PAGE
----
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Two paths to approval for progressive income tax amendment

Staff Writer
State Journal-Register
Gov. JB Pritzker is flanked by members of the Illinois House and Senate as he answers questions in the governor's office at the Capitol after announcing legislation has been filed to change the state's flat income tax to a progressive rate structure.

Before voters saw anything else on the ballot Tuesday, they were asked to weigh in on the biggest change to the state income tax in its 51 year history.

Voters were asked if the state should change from a flat tax system to one where different rates are charged at different income levels.

It comes in the form of an amendment to the state Constitution and it could be a while before there is an answer because of the way amendments are approved. The tax amendment can be approved in one of two ways. It will be approved if 60% of those voting on the amendment vote “yes.” It could also be approved if the amendment gets the approval of a majority of people voting in the election.

By either measure, the vote could be close, meaning the outcome may not be certain on Election Day.

The proposed amendment would scrap the state’s flat income tax system where everyone pays the same rate regardless of income level.

In its place the state would have a graduated income tax system in which different tax rates would be applied to different income levels. The higher a person’s income, the higher the tax rate that person would pay. It is the system used by the federal government and most of the states that have a state income tax.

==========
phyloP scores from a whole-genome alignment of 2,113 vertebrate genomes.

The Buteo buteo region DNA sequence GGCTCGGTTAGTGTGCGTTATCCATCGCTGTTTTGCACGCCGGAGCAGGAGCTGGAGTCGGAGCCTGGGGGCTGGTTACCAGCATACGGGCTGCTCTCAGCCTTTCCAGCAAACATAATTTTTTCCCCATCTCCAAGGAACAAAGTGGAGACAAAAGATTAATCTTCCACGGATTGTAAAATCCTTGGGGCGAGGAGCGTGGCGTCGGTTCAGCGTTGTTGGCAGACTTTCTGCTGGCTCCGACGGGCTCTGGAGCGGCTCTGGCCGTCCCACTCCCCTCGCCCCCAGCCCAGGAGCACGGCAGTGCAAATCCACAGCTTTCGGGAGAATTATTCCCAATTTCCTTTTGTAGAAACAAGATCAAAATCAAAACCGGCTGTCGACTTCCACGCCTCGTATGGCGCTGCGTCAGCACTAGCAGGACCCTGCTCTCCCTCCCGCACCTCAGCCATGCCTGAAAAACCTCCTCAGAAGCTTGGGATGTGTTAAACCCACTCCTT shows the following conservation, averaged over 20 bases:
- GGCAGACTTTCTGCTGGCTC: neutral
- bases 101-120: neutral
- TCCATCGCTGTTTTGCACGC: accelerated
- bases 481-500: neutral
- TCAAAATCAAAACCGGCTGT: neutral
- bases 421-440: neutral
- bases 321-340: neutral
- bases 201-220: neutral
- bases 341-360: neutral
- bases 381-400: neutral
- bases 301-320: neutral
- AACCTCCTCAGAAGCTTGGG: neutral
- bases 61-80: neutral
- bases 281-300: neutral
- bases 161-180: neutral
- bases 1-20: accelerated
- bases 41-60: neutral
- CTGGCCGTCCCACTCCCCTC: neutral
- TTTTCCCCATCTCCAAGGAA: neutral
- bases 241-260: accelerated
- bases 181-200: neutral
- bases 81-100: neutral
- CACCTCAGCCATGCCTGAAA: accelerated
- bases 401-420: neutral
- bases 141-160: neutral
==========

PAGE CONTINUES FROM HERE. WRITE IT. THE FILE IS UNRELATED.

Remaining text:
Lawmakers approved tax rates that will be applied if the amendment is approved. Proponents said those rates would result in 97% of taxpayers paying the same or less than they do now. Only those making more than $250,000 would see a tax increase.

The new tax rates are estimated to raise an additional $3.4 billion to $3.5 billion for the state. Proponents said that it is revenue badly needed for the state to cope with its ongoing financial problems, including pension debt and a large bill backlog.

Proponents called the graduated income tax the “Fair Tax” because they said it would force millionaires and billionaires to pay their “fair share” of state taxes.

Opponents largely ignored that argument and played to voter cynicism about state government. They conducted an expansive campaign in which they said graduated rates will make it easier for lawmakers to raise income taxes on all income levels in the future, particularly the middle class, despite a study that showed lawmakers reluctant to raise income taxes regardless of the system their states used.

Opponents also raised the specter of Illinois beginning to tax retirement income which is currently exempt from state income taxes. Ads said the amendment would give lawmakers “new power” to tax retirement income even though they already have that power.

The fight for and against the amendment made it one of the most expensive ballot propositions in the nation’s history. Billionaire Gov. JB Pritzker, a proponent, and billionaire hedge fund manager Ken Griffin, an opponent, poured millions of dollars into the campaigns for and against the amendment.